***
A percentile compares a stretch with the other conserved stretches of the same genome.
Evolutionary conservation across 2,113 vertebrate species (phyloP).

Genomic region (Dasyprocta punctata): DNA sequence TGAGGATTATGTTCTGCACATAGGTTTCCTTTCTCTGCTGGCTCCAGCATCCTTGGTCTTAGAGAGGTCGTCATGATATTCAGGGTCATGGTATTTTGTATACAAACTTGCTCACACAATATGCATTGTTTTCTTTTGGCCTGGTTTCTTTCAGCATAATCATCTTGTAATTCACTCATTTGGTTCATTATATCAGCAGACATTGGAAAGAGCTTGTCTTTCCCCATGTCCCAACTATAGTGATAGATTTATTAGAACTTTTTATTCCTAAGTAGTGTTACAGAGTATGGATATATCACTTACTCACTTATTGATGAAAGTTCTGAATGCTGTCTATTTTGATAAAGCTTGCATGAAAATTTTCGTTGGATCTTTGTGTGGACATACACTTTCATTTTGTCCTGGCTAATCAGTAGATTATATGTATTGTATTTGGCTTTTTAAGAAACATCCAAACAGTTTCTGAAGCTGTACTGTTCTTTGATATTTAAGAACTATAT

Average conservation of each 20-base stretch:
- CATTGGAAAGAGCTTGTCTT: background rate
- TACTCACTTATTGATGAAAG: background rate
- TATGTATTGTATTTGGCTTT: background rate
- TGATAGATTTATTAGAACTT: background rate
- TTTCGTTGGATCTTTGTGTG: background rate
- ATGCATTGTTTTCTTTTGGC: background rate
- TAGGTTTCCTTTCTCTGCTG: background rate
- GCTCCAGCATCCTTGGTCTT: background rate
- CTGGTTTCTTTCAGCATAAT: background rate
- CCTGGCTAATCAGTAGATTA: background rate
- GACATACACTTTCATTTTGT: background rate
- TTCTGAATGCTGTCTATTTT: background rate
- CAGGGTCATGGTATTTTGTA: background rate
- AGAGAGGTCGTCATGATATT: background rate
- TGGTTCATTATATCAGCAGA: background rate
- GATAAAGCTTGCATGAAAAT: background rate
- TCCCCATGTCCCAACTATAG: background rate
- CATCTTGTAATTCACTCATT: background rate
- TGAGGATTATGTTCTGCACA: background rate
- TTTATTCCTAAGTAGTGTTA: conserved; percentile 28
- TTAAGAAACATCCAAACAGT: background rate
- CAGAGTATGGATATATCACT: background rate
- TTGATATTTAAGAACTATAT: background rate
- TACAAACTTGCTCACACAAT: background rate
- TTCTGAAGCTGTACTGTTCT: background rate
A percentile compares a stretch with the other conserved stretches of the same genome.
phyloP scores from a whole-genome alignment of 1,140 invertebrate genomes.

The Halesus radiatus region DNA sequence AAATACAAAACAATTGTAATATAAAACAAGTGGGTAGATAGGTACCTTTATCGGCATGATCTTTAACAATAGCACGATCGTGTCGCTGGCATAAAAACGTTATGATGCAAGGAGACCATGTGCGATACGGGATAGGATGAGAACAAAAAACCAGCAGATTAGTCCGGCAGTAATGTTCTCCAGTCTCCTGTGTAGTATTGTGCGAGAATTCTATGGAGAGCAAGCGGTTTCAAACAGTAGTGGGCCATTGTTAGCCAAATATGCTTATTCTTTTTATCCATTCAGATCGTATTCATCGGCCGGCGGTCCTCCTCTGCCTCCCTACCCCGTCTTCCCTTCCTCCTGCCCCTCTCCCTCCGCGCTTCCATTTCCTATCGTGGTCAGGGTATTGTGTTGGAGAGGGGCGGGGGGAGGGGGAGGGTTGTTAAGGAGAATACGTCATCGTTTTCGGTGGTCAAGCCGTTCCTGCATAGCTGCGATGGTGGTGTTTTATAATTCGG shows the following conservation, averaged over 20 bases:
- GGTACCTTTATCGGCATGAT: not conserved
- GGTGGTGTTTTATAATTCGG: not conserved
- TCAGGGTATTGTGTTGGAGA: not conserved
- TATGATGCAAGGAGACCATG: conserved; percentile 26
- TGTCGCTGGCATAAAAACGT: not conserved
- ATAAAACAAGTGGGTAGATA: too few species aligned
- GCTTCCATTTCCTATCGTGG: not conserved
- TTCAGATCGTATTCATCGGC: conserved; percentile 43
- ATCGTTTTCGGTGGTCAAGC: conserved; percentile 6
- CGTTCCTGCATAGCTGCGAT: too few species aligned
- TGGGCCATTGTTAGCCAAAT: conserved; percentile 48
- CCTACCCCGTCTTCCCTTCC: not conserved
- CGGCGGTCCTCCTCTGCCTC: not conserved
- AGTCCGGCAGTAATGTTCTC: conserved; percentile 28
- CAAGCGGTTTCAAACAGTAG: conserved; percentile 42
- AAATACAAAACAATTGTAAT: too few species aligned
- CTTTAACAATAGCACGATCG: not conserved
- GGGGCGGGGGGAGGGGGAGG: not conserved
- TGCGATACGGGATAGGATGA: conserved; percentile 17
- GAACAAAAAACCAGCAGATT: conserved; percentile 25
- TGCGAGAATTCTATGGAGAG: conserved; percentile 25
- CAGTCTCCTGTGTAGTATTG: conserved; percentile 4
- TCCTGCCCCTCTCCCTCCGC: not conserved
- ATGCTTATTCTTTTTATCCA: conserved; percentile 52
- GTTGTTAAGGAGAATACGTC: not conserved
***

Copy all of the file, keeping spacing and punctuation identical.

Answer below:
A percentile compares a stretch with the other conserved stretches of the same genome.
Evolutionary conservation across 2,113 vertebrate species (phyloP).

Genomic region (Dasyprocta punctata): DNA sequence TGAGGATTATGTTCTGCACATAGGTTTCCTTTCTCTGCTGGCTCCAGCATCCTTGGTCTTAGAGAGGTCGTCATGATATTCAGGGTCATGGTATTTTGTATACAAACTTGCTCACACAATATGCATTGTTTTCTTTTGGCCTGGTTTCTTTCAGCATAATCATCTTGTAATTCACTCATTTGGTTCATTATATCAGCAGACATTGGAAAGAGCTTGTCTTTCCCCATGTCCCAACTATAGTGATAGATTTATTAGAACTTTTTATTCCTAAGTAGTGTTACAGAGTATGGATATATCACTTACTCACTTATTGATGAAAGTTCTGAATGCTGTCTATTTTGATAAAGCTTGCATGAAAATTTTCGTTGGATCTTTGTGTGGACATACACTTTCATTTTGTCCTGGCTAATCAGTAGATTATATGTATTGTATTTGGCTTTTTAAGAAACATCCAAACAGTTTCTGAAGCTGTACTGTTCTTTGATATTTAAGAACTATAT

Average conservation of each 20-base stretch:
- CATTGGAAAGAGCTTGTCTT: background rate
- TACTCACTTATTGATGAAAG: background rate
- TATGTATTGTATTTGGCTTT: background rate
- TGATAGATTTATTAGAACTT: background rate
- TTTCGTTGGATCTTTGTGTG: background rate
- ATGCATTGTTTTCTTTTGGC: background rate
- TAGGTTTCCTTTCTCTGCTG: background rate
- GCTCCAGCATCCTTGGTCTT: background rate
- CTGGTTTCTTTCAGCATAAT: background rate
- CCTGGCTAATCAGTAGATTA: background rate
- GACATACACTTTCATTTTGT: background rate
- TTCTGAATGCTGTCTATTTT: background rate
- CAGGGTCATGGTATTTTGTA: background rate
- AGAGAGGTCGTCATGATATT: background rate
- TGGTTCATTATATCAGCAGA: background rate
- GATAAAGCTTGCATGAAAAT: background rate
- TCCCCATGTCCCAACTATAG: background rate
- CATCTTGTAATTCACTCATT: background rate
- TGAGGATTATGTTCTGCACA: background rate
- TTTATTCCTAAGTAGTGTTA: conserved; percentile 28
- TTAAGAAACATCCAAACAGT: background rate
- CAGAGTATGGATATATCACT: background rate
- TTGATATTTAAGAACTATAT: background rate
- TACAAACTTGCTCACACAAT: background rate
- TTCTGAAGCTGTACTGTTCT: background rate
A percentile compares a stretch with the other conserved stretches of the same genome.
phyloP scores from a whole-genome alignment of 1,140 invertebrate genomes.

The Halesus radiatus region DNA sequence AAATACAAAACAATTGTAATATAAAACAAGTGGGTAGATAGGTACCTTTATCGGCATGATCTTTAACAATAGCACGATCGTGTCGCTGGCATAAAAACGTTATGATGCAAGGAGACCATGTGCGATACGGGATAGGATGAGAACAAAAAACCAGCAGATTAGTCCGGCAGTAATGTTCTCCAGTCTCCTGTGTAGTATTGTGCGAGAATTCTATGGAGAGCAAGCGGTTTCAAACAGTAGTGGGCCATTGTTAGCCAAATATGCTTATTCTTTTTATCCATTCAGATCGTATTCATCGGCCGGCGGTCCTCCTCTGCCTCCCTACCCCGTCTTCCCTTCCTCCTGCCCCTCTCCCTCCGCGCTTCCATTTCCTATCGTGGTCAGGGTATTGTGTTGGAGAGGGGCGGGGGGAGGGGGAGGGTTGTTAAGGAGAATACGTCATCGTTTTCGGTGGTCAAGCCGTTCCTGCATAGCTGCGATGGTGGTGTTTTATAATTCGG shows the following conservation, averaged over 20 bases:
- GGTACCTTTATCGGCATGAT: not conserved
- GGTGGTGTTTTATAATTCGG: not conserved
- TCAGGGTATTGTGTTGGAGA: not conserved
- TATGATGCAAGGAGACCATG: conserved; percentile 26
- TGTCGCTGGCATAAAAACGT: not conserved
- ATAAAACAAGTGGGTAGATA: too few species aligned
- GCTTCCATTTCCTATCGTGG: not conserved
- TTCAGATCGTATTCATCGGC: conserved; percentile 43
- ATCGTTTTCGGTGGTCAAGC: conserved; percentile 6
- CGTTCCTGCATAGCTGCGAT: too few species aligned
- TGGGCCATTGTTAGCCAAAT: conserved; percentile 48
- CCTACCCCGTCTTCCCTTCC: not conserved
- CGGCGGTCCTCCTCTGCCTC: not conserved
- AGTCCGGCAGTAATGTTCTC: conserved; percentile 28
- CAAGCGGTTTCAAACAGTAG: conserved; percentile 42
- AAATACAAAACAATTGTAAT: too few species aligned
- CTTTAACAATAGCACGATCG: not conserved
- GGGGCGGGGGGAGGGGGAGG: not conserved
- TGCGATACGGGATAGGATGA: conserved; percentile 17
- GAACAAAAAACCAGCAGATT: conserved; percentile 25
- TGCGAGAATTCTATGGAGAG: conserved; percentile 25
- CAGTCTCCTGTGTAGTATTG: conserved; percentile 4
- TCCTGCCCCTCTCCCTCCGC: not conserved
- ATGCTTATTCTTTTTATCCA: conserved; percentile 52
- GTTGTTAAGGAGAATACGTC: not conserved